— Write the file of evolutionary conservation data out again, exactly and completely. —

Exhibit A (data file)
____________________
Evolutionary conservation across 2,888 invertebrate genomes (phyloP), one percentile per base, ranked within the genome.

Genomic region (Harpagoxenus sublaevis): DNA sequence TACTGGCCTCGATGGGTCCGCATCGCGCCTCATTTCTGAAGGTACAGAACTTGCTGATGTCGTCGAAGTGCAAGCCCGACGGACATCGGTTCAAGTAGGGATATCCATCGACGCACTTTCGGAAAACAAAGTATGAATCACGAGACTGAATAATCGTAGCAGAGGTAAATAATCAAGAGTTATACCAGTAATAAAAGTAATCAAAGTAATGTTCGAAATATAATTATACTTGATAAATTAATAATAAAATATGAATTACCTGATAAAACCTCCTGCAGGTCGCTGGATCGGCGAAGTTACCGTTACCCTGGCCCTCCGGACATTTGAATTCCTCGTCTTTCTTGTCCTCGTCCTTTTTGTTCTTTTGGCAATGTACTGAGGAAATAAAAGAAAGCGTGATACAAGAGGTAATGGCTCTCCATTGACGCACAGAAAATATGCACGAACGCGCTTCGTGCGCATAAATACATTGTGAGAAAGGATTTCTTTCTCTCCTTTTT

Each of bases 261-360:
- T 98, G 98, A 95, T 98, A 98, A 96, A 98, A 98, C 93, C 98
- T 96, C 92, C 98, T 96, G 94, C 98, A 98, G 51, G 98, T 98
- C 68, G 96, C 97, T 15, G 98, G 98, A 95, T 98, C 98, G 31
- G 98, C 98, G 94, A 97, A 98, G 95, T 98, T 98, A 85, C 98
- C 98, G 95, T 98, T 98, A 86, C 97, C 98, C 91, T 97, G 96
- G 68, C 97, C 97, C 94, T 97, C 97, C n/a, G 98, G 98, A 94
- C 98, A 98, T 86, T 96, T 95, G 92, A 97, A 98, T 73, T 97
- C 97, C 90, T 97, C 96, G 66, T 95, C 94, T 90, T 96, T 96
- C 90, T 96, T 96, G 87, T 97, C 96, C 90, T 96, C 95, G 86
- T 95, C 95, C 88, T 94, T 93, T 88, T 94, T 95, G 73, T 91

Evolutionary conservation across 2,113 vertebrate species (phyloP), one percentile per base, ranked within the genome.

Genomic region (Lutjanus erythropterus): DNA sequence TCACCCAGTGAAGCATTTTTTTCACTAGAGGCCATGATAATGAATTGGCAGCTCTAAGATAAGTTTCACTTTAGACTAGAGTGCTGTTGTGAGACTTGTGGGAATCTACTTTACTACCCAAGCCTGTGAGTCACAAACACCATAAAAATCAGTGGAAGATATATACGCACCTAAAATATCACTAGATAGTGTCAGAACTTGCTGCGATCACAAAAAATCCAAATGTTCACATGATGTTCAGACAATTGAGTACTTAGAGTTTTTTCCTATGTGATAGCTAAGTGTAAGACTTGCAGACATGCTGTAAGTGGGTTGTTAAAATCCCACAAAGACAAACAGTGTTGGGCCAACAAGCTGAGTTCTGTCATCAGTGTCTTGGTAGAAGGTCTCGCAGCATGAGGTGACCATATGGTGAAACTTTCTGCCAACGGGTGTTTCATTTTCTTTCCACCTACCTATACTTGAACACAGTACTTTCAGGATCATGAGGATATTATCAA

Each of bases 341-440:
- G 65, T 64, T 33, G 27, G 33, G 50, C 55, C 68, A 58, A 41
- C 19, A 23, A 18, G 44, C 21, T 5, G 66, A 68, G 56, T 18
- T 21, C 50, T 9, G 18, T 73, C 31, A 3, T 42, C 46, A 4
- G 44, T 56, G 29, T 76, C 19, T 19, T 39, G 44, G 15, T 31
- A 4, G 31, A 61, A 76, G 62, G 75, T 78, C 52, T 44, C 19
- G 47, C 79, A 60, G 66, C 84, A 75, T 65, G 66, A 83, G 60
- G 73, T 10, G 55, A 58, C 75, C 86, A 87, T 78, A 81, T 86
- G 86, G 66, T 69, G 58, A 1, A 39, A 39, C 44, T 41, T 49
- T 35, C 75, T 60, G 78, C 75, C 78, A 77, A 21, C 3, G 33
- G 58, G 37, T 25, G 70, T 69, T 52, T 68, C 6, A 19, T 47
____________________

Evolutionary conservation across 2,888 invertebrate genomes (phyloP), one percentile per base, ranked within the genome.

Genomic region (Harpagoxenus sublaevis): DNA sequence TACTGGCCTCGATGGGTCCGCATCGCGCCTCATTTCTGAAGGTACAGAACTTGCTGATGTCGTCGAAGTGCAAGCCCGACGGACATCGGTTCAAGTAGGGATATCCATCGACGCACTTTCGGAAAACAAAGTATGAATCACGAGACTGAATAATCGTAGCAGAGGTAAATAATCAAGAGTTATACCAGTAATAAAAGTAATCAAAGTAATGTTCGAAATATAATTATACTTGATAAATTAATAATAAAATATGAATTACCTGATAAAACCTCCTGCAGGTCGCTGGATCGGCGAAGTTACCGTTACCCTGGCCCTCCGGACATTTGAATTCCTCGTCTTTCTTGTCCTCGTCCTTTTTGTTCTTTTGGCAATGTACTGAGGAAATAAAAGAAAGCGTGATACAAGAGGTAATGGCTCTCCATTGACGCACAGAAAATATGCACGAACGCGCTTCGTGCGCATAAATACATTGTGAGAAAGGATTTCTTTCTCTCCTTTTT

Each of bases 261-360:
- T 98, G 98, A 95, T 98, A 98, A 96, A 98, A 98, C 93, C 98
- T 96, C 92, C 98, T 96, G 94, C 98, A 98, G 51, G 98, T 98
- C 68, G 96, C 97, T 15, G 98, G 98, A 95, T 98, C 98, G 31
- G 98, C 98, G 94, A 97, A 98, G 95, T 98, T 98, A 85, C 98
- C 98, G 95, T 98, T 98, A 86, C 97, C 98, C 91, T 97, G 96
- G 68, C 97, C 97, C 94, T 97, C 97, C n/a, G 98, G 98, A 94
- C 98, A 98, T 86, T 96, T 95, G 92, A 97, A 98, T 73, T 97
- C 97, C 90, T 97, C 96, G 66, T 95, C 94, T 90, T 96, T 96
- C 90, T 96, T 96, G 87, T 97, C 96, C 90, T 96, C 95, G 86
- T 95, C 95, C 88, T 94, T 93, T 88, T 94, T 95, G 73, T 91

Evolutionary conservation across 2,113 vertebrate species (phyloP), one percentile per base, ranked within the genome.

Genomic region (Lutjanus erythropterus): DNA sequence TCACCCAGTGAAGCATTTTTTTCACTAGAGGCCATGATAATGAATTGGCAGCTCTAAGATAAGTTTCACTTTAGACTAGAGTGCTGTTGTGAGACTTGTGGGAATCTACTTTACTACCCAAGCCTGTGAGTCACAAACACCATAAAAATCAGTGGAAGATATATACGCACCTAAAATATCACTAGATAGTGTCAGAACTTGCTGCGATCACAAAAAATCCAAATGTTCACATGATGTTCAGACAATTGAGTACTTAGAGTTTTTTCCTATGTGATAGCTAAGTGTAAGACTTGCAGACATGCTGTAAGTGGGTTGTTAAAATCCCACAAAGACAAACAGTGTTGGGCCAACAAGCTGAGTTCTGTCATCAGTGTCTTGGTAGAAGGTCTCGCAGCATGAGGTGACCATATGGTGAAACTTTCTGCCAACGGGTGTTTCATTTTCTTTCCACCTACCTATACTTGAACACAGTACTTTCAGGATCATGAGGATATTATCAA

Each of bases 341-440:
- G 65, T 64, T 33, G 27, G 33, G 50, C 55, C 68, A 58, A 41
- C 19, A 23, A 18, G 44, C 21, T 5, G 66, A 68, G 56, T 18
- T 21, C 50, T 9, G 18, T 73, C 31, A 3, T 42, C 46, A 4
- G 44, T 56, G 29, T 76, C 19, T 19, T 39, G 44, G 15, T 31
- A 4, G 31, A 61, A 76, G 62, G 75, T 78, C 52, T 44, C 19
- G 47, C 79, A 60, G 66, C 84, A 75, T 65, G 66, A 83, G 60
- G 73, T 10, G 55, A 58, C 75, C 86, A 87, T 78, A 81, T 86
- G 86, G 66, T 69, G 58, A 1, A 39, A 39, C 44, T 41, T 49
- T 35, C 75, T 60, G 78, C 75, C 78, A 77, A 21, C 3, G 33
- G 58, G 37, T 25, G 70, T 69, T 52, T 68, C 6, A 19, T 47